In addition. our results do offer a specific and logical explanation for what these accents or dialects may involve. cues in some parts in the face can be particularly impactful for some specific emotions (i. Thus.e. 1989). However. the ability to mentally recognize emotional cues does not imply any specific overt action one would be taken in using this information. Although the overall effects in the current research were reliable and consistent with our hypothesis. Although the current results are consistent with cultural learning/dialect theory. In other words. rather inconsistent with the cultural decoding theory. the finding that Japanese control the display of negative and positive feelings more than do Americans (Matsumoto. not act upon the information) if its explicit mention would damage social harmony. and indeed Japanese may highly motivated to keep this information to themselves (i. which argues people from collectivist cultures such as the Japanese are motivated to avoid attending to diagnostic cues to preserve social harmony (Matsumoto. One possible reason for this inconsistency is that Japanese may in fact recognize diagnostic cues (such as those in the eyes) fairly accurately. 1998) does not necessarily mean they cannot recognize emotional cues as well as Americans. the irrelevance of the top half of the face to some expressions and . it is somewhat puzzling that the effect regarding the sad eyes/neutral mouth across the two studies was somewhat unreliable.Culture and Interpreting Emotions 19 Nevertheless. as some previous evidence suggests.e. they are. an important question for future research is to distinguish between the ability to perceive information contained in emotional expressions and the different tendencies people have in displaying emotions and/or putting this information to use in social situations.. prima facie at least. but at the same time they may not necessarily explicitly call attention to them.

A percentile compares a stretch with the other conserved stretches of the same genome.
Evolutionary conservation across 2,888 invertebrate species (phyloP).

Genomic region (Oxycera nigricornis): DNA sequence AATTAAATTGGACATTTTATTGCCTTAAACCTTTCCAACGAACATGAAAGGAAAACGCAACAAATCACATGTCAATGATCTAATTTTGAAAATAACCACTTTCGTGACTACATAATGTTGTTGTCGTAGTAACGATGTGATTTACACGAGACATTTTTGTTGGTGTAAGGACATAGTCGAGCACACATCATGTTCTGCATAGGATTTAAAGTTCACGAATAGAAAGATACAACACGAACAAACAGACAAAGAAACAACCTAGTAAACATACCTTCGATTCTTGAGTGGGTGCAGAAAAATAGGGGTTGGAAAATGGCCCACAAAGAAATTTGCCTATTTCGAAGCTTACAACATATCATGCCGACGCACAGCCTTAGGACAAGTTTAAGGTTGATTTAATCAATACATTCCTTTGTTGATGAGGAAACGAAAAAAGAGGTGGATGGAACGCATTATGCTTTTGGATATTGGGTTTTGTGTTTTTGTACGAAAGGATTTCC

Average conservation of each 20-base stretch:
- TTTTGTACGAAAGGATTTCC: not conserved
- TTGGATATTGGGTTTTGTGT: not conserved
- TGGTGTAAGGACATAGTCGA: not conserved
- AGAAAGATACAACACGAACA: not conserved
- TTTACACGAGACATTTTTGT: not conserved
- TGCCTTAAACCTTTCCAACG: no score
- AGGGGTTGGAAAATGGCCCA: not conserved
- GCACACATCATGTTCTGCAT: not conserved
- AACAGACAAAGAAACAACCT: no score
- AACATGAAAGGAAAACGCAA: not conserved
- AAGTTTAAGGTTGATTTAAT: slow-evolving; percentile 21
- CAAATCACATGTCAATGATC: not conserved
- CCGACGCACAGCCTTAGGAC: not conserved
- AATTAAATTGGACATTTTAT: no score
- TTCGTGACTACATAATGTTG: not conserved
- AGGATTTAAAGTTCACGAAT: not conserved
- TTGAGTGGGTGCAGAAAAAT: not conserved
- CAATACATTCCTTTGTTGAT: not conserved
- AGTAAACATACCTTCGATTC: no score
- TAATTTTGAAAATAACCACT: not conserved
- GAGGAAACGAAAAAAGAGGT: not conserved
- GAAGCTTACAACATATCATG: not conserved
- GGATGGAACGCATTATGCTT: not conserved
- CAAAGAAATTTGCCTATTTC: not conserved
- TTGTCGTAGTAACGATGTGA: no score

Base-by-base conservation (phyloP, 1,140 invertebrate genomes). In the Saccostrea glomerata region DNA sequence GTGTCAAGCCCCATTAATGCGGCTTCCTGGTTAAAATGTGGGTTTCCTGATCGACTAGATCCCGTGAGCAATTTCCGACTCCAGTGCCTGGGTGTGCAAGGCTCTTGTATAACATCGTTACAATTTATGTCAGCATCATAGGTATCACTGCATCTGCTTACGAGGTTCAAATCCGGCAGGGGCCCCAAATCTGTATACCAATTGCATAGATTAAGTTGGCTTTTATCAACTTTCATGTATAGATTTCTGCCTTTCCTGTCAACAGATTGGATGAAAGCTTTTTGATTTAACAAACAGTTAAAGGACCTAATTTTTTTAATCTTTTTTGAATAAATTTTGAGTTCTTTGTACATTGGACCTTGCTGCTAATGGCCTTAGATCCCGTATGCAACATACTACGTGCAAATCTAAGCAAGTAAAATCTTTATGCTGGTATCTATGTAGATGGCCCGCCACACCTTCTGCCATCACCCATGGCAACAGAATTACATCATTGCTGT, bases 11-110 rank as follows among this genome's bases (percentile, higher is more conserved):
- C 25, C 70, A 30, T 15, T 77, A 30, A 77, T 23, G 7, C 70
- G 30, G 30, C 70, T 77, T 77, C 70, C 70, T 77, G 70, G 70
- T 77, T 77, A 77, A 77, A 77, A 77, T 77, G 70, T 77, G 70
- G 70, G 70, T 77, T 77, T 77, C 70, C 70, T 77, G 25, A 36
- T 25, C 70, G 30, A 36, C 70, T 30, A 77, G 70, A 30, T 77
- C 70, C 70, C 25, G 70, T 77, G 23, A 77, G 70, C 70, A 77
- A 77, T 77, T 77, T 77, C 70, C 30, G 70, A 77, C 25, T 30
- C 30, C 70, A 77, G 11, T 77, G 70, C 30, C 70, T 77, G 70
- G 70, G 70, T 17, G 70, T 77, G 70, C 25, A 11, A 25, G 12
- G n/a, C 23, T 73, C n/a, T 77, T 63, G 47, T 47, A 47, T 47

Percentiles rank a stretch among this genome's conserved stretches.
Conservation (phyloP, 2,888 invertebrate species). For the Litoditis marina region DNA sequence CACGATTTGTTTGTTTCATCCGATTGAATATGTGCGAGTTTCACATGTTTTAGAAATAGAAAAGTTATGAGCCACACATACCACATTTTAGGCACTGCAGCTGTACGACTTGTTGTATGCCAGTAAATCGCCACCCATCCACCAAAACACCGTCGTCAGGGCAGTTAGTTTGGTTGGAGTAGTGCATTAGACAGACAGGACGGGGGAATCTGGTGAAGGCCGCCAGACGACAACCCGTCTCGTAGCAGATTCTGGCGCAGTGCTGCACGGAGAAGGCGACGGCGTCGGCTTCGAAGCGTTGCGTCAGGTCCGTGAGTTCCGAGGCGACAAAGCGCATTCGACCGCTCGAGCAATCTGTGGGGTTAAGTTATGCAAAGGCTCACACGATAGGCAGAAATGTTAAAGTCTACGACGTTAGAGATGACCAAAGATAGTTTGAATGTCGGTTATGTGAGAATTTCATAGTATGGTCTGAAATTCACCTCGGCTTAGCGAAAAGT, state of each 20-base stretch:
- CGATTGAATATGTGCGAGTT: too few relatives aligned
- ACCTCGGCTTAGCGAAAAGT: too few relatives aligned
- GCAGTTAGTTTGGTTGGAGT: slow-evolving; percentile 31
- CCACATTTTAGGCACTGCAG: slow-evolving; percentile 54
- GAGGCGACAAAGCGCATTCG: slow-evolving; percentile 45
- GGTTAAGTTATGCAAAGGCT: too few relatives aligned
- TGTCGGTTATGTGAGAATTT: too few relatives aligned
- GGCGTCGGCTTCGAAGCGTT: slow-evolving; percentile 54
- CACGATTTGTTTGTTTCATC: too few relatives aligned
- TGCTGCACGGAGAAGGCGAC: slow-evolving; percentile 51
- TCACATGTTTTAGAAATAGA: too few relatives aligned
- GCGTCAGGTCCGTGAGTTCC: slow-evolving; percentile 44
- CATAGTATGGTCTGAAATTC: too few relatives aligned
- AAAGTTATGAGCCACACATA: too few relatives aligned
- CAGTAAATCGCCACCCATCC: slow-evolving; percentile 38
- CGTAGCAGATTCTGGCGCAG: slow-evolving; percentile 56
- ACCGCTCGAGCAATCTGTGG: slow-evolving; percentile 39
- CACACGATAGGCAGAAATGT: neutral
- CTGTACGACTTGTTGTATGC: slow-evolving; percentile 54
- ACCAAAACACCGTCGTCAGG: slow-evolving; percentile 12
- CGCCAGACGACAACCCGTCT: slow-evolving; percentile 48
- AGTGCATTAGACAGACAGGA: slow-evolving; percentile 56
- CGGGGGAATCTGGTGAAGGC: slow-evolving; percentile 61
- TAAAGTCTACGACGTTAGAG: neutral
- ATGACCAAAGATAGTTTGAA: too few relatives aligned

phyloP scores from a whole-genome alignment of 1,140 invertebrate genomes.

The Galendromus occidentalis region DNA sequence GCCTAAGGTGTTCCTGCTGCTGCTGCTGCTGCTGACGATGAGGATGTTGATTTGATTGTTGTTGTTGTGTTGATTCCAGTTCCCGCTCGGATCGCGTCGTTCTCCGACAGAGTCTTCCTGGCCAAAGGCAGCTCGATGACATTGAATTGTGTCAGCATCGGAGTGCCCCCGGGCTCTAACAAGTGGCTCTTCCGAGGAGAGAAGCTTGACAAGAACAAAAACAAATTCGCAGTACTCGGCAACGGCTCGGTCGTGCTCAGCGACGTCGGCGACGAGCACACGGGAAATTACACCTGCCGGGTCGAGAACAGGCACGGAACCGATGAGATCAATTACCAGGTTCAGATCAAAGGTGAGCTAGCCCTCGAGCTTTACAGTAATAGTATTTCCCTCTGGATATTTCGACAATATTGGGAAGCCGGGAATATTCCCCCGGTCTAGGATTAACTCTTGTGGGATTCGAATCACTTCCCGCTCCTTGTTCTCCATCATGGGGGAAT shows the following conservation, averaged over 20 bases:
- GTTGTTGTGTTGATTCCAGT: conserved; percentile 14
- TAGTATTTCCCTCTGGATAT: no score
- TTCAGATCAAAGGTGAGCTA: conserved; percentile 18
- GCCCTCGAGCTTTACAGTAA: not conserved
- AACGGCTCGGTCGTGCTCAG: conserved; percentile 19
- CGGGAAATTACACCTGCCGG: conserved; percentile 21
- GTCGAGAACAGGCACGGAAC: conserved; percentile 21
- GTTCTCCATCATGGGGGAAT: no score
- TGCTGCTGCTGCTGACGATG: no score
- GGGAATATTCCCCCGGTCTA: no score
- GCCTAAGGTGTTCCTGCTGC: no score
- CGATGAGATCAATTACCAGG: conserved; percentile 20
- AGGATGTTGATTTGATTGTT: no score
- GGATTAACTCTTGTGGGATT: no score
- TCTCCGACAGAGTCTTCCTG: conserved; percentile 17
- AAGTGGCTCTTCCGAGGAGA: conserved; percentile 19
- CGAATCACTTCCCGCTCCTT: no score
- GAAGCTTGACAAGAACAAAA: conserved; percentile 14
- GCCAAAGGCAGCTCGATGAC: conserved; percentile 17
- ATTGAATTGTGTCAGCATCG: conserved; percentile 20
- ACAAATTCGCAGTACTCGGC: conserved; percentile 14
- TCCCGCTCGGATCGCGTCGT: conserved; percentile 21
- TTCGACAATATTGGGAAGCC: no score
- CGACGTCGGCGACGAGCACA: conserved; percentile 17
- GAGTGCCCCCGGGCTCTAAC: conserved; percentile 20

e. However. it is probable that the eyes and mouth are not equally diagnostic cues for the emotions of happiness and sadness. a good idea for future research is to present participants with only the top half or bottom half of a face without necessarily copying-and-pasting into an artificial gestalt. and this may be one reason the full pattern of results did not emerge exactly as predicted across each of our six critical faces. That is. 1946). the current results offer one explanation why in many ethnographic accounts. de Bonis. in particular with regard to the results from our sad eyes/neutral mouth face. The present results also suggest the interesting possibility that Japanese may be better than Americans at detecting ‘false smiles’ or non-Duchenne smiles. Thus. Japanese are often said to be expressionless or inscrutable (e. Benedict.Culture and Interpreting Emotions 20 the bottom to others. or whether someone is expressing an emotion that is inconsistent with their true emotional state. although Westerners may perceive the expressions of Japanese as ‘weak’ or ‘lacking emotion’. 2004) so that cultural differences may be less clearly observed. and the sheer intensity of muscle activation to draw attention to either half of the face. .g. We believe the current studies have a variety of important implications. though again the present research cannot say definitively whether this link between expression and recognition is valid. Japanese may be particularly good at detecting whether someone is lying. If the position of the eyes is the key to whether a smile is false or true. these questions can only be answered with future research. First. Thus. It is possible that expressions by Japanese may tend to involve more of the eyes and less of the mouth than is typically the case for Westerners.g. this may instead be due to Westerners misperceiving the dominant cues that Japanese use to indicate their internal emotional state.